Take for example the ordering of carpets. Our house has carpets in all three bedrooms. They don't look too bad, but also not very good. To start with, they're not very high quality. So we wanted to replace them from the start. Naively I thought that I can get them replaced even before we move (what, we had 3 days from the time we got the keys till we actually moved in!), but I was soon disillusioned when we talked with the carpet person at the Home Depot: first one needs to get the rooms measured, then it takes about two weeks to get the carpets prepared, and only then can they be installed. OK, so there goes my plan to move into a house with new carpets!
Never mind, we can keep all our books still packed in the garage for a few week.
Soon after we moved we visited the Home Depot again, this time the one in Tucson, and scheduled a measuring appointment. We chose a carpet that is on sale now - it is of good quality - with a 15-year wear warranty - we like the way it looks, AND it is made entirely of recycled materials. But of course the main reason we chose it was its sale price:$1.88 per square foot. You can't get any lower than that with 15-year warranty.
The measuring people were supposed to come a couple of days later, but we postponed their visit due to an unexpected problem: ASBESTOS! Yes, we have asbestos tiles under the carpet. This is not uncommon for houses built 50 years ago. What worried us immensely was the fact that the tiles were damaged during the installation of the present carpets. In fact, it is so damaged that we could take a piece for testing ($25, through Environmental Strategies). One option is to completely remove the tile. This is a long and tedious process that is preferably done by professionals who wear wet suits, masks and such. The rooms have to be shut closed with plastic to avoid any asbestos dust getting to uninfected parts. The floor has to be wet before anything else is done, also to reduce dust formation. Did I mention it's also kind of expensive? We got two quotes of $12K and $16K.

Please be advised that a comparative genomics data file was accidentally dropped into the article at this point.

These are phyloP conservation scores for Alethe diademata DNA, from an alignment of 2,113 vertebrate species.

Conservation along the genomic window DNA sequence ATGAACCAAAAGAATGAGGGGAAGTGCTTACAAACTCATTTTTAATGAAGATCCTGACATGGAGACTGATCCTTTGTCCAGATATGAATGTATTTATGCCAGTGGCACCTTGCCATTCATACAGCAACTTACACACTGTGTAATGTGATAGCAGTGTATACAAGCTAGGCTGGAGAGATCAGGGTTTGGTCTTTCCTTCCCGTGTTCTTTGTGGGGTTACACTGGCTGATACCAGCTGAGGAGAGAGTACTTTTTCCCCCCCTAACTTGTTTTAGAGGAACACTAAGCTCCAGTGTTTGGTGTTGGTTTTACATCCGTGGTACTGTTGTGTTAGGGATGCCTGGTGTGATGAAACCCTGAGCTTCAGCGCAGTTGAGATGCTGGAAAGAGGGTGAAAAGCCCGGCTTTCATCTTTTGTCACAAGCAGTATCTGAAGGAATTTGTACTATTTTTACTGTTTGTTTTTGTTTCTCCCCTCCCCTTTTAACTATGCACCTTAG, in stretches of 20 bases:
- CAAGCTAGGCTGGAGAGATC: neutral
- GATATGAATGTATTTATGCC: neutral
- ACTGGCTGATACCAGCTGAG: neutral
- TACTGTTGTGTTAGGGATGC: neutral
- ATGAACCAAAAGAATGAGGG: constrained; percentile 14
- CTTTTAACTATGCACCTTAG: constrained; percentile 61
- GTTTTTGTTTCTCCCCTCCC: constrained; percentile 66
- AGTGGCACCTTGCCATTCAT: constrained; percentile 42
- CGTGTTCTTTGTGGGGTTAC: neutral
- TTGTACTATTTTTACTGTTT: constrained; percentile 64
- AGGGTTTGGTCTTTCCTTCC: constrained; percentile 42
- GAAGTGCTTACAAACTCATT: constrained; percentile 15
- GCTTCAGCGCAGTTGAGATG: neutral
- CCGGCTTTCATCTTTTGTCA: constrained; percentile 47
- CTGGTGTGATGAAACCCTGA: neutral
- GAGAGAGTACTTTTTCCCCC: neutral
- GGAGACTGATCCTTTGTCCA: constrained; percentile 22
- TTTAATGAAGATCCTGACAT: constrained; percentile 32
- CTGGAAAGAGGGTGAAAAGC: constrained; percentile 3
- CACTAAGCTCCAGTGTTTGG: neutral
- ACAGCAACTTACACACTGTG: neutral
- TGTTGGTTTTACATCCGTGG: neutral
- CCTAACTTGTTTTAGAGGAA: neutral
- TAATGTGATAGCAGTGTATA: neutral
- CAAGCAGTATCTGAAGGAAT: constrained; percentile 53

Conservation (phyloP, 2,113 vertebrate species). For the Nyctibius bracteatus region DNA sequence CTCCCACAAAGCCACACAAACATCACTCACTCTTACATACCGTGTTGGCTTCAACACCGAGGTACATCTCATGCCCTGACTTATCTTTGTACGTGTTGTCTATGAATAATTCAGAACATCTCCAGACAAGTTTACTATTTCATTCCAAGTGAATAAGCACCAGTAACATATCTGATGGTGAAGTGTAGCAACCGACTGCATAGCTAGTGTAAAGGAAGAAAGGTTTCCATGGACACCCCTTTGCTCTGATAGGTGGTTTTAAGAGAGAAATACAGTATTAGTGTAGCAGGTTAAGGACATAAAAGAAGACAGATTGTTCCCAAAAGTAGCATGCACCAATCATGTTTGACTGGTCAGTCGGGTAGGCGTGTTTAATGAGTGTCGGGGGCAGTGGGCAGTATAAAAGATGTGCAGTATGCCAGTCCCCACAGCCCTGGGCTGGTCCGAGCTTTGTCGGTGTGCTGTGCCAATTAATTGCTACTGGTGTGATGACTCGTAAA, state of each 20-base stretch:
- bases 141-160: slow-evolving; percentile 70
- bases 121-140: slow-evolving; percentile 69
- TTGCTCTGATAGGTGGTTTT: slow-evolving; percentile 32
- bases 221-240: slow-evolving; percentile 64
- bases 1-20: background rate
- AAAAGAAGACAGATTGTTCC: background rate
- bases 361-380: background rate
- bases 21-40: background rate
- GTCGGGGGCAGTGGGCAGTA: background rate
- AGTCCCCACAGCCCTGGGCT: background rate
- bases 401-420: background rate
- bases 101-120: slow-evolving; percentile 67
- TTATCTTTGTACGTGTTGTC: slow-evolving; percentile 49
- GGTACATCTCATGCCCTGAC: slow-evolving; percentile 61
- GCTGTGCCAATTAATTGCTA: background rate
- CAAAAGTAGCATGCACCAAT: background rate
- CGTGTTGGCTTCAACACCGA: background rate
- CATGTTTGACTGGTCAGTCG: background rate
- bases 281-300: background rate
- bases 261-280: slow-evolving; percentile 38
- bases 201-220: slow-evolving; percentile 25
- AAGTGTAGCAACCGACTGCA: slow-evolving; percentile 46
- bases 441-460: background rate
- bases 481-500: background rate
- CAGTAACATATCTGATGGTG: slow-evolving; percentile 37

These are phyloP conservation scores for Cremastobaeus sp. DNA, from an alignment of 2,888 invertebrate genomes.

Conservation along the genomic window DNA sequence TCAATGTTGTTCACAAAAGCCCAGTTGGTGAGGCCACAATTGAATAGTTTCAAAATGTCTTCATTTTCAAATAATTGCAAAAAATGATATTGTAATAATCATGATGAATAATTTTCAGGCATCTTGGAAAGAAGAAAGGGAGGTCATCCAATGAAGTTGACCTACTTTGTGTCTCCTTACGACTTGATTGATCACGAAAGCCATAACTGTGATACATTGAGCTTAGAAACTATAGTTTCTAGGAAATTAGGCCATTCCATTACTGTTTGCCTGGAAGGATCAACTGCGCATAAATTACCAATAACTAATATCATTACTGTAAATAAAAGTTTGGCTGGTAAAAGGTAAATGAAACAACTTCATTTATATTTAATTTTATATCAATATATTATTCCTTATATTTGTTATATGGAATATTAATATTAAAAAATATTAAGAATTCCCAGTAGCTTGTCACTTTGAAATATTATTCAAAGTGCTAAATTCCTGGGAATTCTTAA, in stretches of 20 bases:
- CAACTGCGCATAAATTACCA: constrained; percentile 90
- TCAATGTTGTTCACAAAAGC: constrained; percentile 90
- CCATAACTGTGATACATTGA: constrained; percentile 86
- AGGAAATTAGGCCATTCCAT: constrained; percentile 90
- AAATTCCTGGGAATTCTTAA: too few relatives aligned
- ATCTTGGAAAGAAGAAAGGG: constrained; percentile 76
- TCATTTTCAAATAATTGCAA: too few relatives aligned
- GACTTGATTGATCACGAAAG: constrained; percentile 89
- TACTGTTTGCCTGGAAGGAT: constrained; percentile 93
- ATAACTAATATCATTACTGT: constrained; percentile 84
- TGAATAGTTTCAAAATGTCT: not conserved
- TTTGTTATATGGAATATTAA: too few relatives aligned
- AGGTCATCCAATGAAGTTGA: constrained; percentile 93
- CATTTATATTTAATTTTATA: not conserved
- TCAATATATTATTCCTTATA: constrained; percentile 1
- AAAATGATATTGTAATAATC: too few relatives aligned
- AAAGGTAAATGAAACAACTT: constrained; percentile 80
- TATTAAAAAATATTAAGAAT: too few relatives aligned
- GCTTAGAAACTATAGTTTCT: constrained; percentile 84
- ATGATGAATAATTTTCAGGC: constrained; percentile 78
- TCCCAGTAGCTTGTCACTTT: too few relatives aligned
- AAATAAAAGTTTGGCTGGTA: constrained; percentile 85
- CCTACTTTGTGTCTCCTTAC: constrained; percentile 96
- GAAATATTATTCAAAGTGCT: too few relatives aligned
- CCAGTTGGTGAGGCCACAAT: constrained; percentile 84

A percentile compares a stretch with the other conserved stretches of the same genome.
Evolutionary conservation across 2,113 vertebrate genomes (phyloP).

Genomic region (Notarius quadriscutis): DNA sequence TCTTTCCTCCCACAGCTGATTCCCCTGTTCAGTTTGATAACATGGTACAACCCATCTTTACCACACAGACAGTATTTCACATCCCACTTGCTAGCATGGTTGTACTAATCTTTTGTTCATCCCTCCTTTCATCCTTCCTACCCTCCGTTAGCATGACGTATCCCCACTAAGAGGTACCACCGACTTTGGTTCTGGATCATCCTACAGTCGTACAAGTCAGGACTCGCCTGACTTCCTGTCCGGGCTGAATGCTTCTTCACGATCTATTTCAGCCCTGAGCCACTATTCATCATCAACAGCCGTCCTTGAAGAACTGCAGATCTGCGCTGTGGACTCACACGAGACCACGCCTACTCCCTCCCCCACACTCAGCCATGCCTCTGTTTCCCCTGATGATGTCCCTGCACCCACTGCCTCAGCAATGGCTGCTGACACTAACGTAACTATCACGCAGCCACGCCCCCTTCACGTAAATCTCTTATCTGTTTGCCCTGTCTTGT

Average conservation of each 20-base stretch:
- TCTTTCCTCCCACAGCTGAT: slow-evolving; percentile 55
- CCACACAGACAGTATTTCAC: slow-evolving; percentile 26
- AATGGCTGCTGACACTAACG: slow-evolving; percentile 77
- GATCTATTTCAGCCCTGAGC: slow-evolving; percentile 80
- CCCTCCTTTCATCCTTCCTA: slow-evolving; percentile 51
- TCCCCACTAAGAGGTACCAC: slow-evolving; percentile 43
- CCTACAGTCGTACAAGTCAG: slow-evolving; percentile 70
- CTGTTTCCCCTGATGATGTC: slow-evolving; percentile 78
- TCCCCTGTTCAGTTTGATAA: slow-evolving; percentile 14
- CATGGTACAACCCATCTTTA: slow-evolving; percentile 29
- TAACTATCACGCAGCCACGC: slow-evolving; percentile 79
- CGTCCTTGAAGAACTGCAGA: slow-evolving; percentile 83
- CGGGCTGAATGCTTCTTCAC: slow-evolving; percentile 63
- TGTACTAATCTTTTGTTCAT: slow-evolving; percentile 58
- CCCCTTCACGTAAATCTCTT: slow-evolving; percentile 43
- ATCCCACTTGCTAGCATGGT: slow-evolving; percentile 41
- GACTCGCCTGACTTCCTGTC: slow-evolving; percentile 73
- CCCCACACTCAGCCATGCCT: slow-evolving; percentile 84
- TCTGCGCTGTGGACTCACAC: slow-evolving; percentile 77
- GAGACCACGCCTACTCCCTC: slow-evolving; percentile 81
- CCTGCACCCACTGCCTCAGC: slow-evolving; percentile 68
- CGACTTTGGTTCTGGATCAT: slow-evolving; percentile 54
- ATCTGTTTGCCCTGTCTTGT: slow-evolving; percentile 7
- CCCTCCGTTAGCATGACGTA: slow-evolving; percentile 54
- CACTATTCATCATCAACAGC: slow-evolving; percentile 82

We were then advised to leave the floor as is, and cover the broken parts with the material used by carpet installers to level the floor. This makes sense, because once the asbestos is covered and held in place, and protected from damage that can make it friable, it is safe.
OK, so the measurers can now come and measure the rooms.
We measured the rooms too.
The measurers results were then sent to the installing company, who decides how much carpet is needed. Carpets come in rolls that are 12' wide, so it's a matter of how long it needs to be.
We didn't like the way they laid out the carpet. It was very wasteful, and required us to buy 42' of carpet, while we calculated that 34.75' would be enough. So we went back to Home Depot and talked to some carpet guy. It wasn't Amy, who we ordered the measuring through. This guy didn't give the impression of understanding what we're saying. Instead, he just nodded and said: "sure, no problem!" and "I get you". He did not get us, because by the time we got back home there was a message on our phone from him, saying he talked to someone and they explained to him why they couldn't do what we suggested to make the layout less wasteful.
So we had to go again to Home Depot, this time when Amy was there. We talked to her, and she seemed to be more knowledgeable and understanding. But she had to send out our comments to the measuring people, who will then have to approve it and then send it to the installing people, and only then can we know how much carpet we'd need to get.
Another day or two. Finally, last Tuesday we went back, they had the numbers for us, and we'd end up getting 37' of carpet. That's more than we expected, but that's because we didn't include the extra 3" the take for every room (and every closet) just in case. Well, it's better than 42'!
We then chose a pad (the thicker one that comes with a protective layer) and the color (Malt), and finally made our order! Whew! Hopefully in two weeks we'd have them installed!